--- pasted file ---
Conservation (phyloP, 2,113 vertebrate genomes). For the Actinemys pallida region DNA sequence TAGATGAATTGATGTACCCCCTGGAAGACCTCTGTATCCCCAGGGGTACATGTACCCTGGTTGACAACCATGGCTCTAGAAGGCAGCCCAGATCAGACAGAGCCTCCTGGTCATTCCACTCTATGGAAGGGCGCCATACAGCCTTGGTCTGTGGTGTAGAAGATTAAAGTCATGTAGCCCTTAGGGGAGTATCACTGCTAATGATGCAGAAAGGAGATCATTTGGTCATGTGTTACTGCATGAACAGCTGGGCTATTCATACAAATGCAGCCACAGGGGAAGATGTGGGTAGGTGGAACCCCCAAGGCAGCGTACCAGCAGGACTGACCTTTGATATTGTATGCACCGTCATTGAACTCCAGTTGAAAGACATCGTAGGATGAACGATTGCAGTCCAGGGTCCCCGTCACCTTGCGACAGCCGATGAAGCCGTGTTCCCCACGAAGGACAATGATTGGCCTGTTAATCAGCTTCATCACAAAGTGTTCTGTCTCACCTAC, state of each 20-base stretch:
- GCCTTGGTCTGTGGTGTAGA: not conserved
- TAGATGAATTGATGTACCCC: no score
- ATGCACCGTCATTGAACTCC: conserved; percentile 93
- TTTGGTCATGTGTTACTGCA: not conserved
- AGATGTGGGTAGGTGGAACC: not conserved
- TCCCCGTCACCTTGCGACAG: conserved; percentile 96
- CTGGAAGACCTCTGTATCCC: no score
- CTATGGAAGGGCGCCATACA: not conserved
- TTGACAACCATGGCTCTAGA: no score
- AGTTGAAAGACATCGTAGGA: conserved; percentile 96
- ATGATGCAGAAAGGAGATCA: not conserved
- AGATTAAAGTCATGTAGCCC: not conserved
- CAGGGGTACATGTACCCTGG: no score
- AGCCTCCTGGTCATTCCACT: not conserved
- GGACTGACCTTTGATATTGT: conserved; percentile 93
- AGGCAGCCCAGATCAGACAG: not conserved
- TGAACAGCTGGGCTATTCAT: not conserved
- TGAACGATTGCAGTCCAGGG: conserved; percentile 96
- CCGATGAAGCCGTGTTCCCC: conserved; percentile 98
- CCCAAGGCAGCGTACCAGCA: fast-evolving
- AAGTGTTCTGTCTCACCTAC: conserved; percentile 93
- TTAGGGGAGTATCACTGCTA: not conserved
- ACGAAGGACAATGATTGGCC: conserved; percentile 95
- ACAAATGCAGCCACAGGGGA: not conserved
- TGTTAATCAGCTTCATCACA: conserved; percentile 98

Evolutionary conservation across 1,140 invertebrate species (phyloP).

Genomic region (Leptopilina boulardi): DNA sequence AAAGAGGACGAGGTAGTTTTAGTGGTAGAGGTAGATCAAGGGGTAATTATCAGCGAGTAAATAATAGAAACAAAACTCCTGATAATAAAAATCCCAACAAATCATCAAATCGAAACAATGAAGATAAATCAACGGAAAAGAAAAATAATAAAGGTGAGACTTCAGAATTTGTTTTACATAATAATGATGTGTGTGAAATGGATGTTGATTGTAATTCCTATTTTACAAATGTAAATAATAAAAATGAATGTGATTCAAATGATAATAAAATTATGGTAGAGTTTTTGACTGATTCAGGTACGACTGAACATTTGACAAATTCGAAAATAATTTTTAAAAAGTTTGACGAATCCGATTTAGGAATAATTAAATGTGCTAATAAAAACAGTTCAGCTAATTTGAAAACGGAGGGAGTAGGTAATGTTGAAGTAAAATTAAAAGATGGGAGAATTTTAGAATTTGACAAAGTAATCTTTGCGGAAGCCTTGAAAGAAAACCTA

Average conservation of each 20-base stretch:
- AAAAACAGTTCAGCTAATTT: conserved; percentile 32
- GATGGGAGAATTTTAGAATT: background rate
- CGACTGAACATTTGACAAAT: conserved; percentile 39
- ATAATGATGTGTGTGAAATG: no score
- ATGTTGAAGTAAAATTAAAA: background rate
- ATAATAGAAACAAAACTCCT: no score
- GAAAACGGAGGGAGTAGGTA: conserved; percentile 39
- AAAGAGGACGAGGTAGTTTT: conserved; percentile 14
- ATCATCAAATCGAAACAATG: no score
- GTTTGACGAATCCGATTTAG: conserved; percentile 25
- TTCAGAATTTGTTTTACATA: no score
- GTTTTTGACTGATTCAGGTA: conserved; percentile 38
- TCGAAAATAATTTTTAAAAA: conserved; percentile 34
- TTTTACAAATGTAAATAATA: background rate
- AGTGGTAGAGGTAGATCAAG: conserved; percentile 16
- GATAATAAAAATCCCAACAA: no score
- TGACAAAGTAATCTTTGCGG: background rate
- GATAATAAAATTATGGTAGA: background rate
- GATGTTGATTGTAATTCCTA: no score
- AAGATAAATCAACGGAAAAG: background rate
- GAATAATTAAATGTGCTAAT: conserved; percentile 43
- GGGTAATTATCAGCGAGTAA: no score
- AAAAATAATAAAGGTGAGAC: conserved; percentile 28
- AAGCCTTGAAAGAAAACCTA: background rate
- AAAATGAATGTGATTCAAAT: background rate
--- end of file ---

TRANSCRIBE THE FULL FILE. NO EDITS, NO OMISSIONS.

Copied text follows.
Conservation (phyloP, 2,113 vertebrate genomes). For the Actinemys pallida region DNA sequence TAGATGAATTGATGTACCCCCTGGAAGACCTCTGTATCCCCAGGGGTACATGTACCCTGGTTGACAACCATGGCTCTAGAAGGCAGCCCAGATCAGACAGAGCCTCCTGGTCATTCCACTCTATGGAAGGGCGCCATACAGCCTTGGTCTGTGGTGTAGAAGATTAAAGTCATGTAGCCCTTAGGGGAGTATCACTGCTAATGATGCAGAAAGGAGATCATTTGGTCATGTGTTACTGCATGAACAGCTGGGCTATTCATACAAATGCAGCCACAGGGGAAGATGTGGGTAGGTGGAACCCCCAAGGCAGCGTACCAGCAGGACTGACCTTTGATATTGTATGCACCGTCATTGAACTCCAGTTGAAAGACATCGTAGGATGAACGATTGCAGTCCAGGGTCCCCGTCACCTTGCGACAGCCGATGAAGCCGTGTTCCCCACGAAGGACAATGATTGGCCTGTTAATCAGCTTCATCACAAAGTGTTCTGTCTCACCTAC, state of each 20-base stretch:
- GCCTTGGTCTGTGGTGTAGA: not conserved
- TAGATGAATTGATGTACCCC: no score
- ATGCACCGTCATTGAACTCC: conserved; percentile 93
- TTTGGTCATGTGTTACTGCA: not conserved
- AGATGTGGGTAGGTGGAACC: not conserved
- TCCCCGTCACCTTGCGACAG: conserved; percentile 96
- CTGGAAGACCTCTGTATCCC: no score
- CTATGGAAGGGCGCCATACA: not conserved
- TTGACAACCATGGCTCTAGA: no score
- AGTTGAAAGACATCGTAGGA: conserved; percentile 96
- ATGATGCAGAAAGGAGATCA: not conserved
- AGATTAAAGTCATGTAGCCC: not conserved
- CAGGGGTACATGTACCCTGG: no score
- AGCCTCCTGGTCATTCCACT: not conserved
- GGACTGACCTTTGATATTGT: conserved; percentile 93
- AGGCAGCCCAGATCAGACAG: not conserved
- TGAACAGCTGGGCTATTCAT: not conserved
- TGAACGATTGCAGTCCAGGG: conserved; percentile 96
- CCGATGAAGCCGTGTTCCCC: conserved; percentile 98
- CCCAAGGCAGCGTACCAGCA: fast-evolving
- AAGTGTTCTGTCTCACCTAC: conserved; percentile 93
- TTAGGGGAGTATCACTGCTA: not conserved
- ACGAAGGACAATGATTGGCC: conserved; percentile 95
- ACAAATGCAGCCACAGGGGA: not conserved
- TGTTAATCAGCTTCATCACA: conserved; percentile 98

Evolutionary conservation across 1,140 invertebrate species (phyloP).

Genomic region (Leptopilina boulardi): DNA sequence AAAGAGGACGAGGTAGTTTTAGTGGTAGAGGTAGATCAAGGGGTAATTATCAGCGAGTAAATAATAGAAACAAAACTCCTGATAATAAAAATCCCAACAAATCATCAAATCGAAACAATGAAGATAAATCAACGGAAAAGAAAAATAATAAAGGTGAGACTTCAGAATTTGTTTTACATAATAATGATGTGTGTGAAATGGATGTTGATTGTAATTCCTATTTTACAAATGTAAATAATAAAAATGAATGTGATTCAAATGATAATAAAATTATGGTAGAGTTTTTGACTGATTCAGGTACGACTGAACATTTGACAAATTCGAAAATAATTTTTAAAAAGTTTGACGAATCCGATTTAGGAATAATTAAATGTGCTAATAAAAACAGTTCAGCTAATTTGAAAACGGAGGGAGTAGGTAATGTTGAAGTAAAATTAAAAGATGGGAGAATTTTAGAATTTGACAAAGTAATCTTTGCGGAAGCCTTGAAAGAAAACCTA

Average conservation of each 20-base stretch:
- AAAAACAGTTCAGCTAATTT: conserved; percentile 32
- GATGGGAGAATTTTAGAATT: background rate
- CGACTGAACATTTGACAAAT: conserved; percentile 39
- ATAATGATGTGTGTGAAATG: no score
- ATGTTGAAGTAAAATTAAAA: background rate
- ATAATAGAAACAAAACTCCT: no score
- GAAAACGGAGGGAGTAGGTA: conserved; percentile 39
- AAAGAGGACGAGGTAGTTTT: conserved; percentile 14
- ATCATCAAATCGAAACAATG: no score
- GTTTGACGAATCCGATTTAG: conserved; percentile 25
- TTCAGAATTTGTTTTACATA: no score
- GTTTTTGACTGATTCAGGTA: conserved; percentile 38
- TCGAAAATAATTTTTAAAAA: conserved; percentile 34
- TTTTACAAATGTAAATAATA: background rate
- AGTGGTAGAGGTAGATCAAG: conserved; percentile 16
- GATAATAAAAATCCCAACAA: no score
- TGACAAAGTAATCTTTGCGG: background rate
- GATAATAAAATTATGGTAGA: background rate
- GATGTTGATTGTAATTCCTA: no score
- AAGATAAATCAACGGAAAAG: background rate
- GAATAATTAAATGTGCTAAT: conserved; percentile 43
- GGGTAATTATCAGCGAGTAA: no score
- AAAAATAATAAAGGTGAGAC: conserved; percentile 28
- AAGCCTTGAAAGAAAACCTA: background rate
- AAAATGAATGTGATTCAAAT: background rate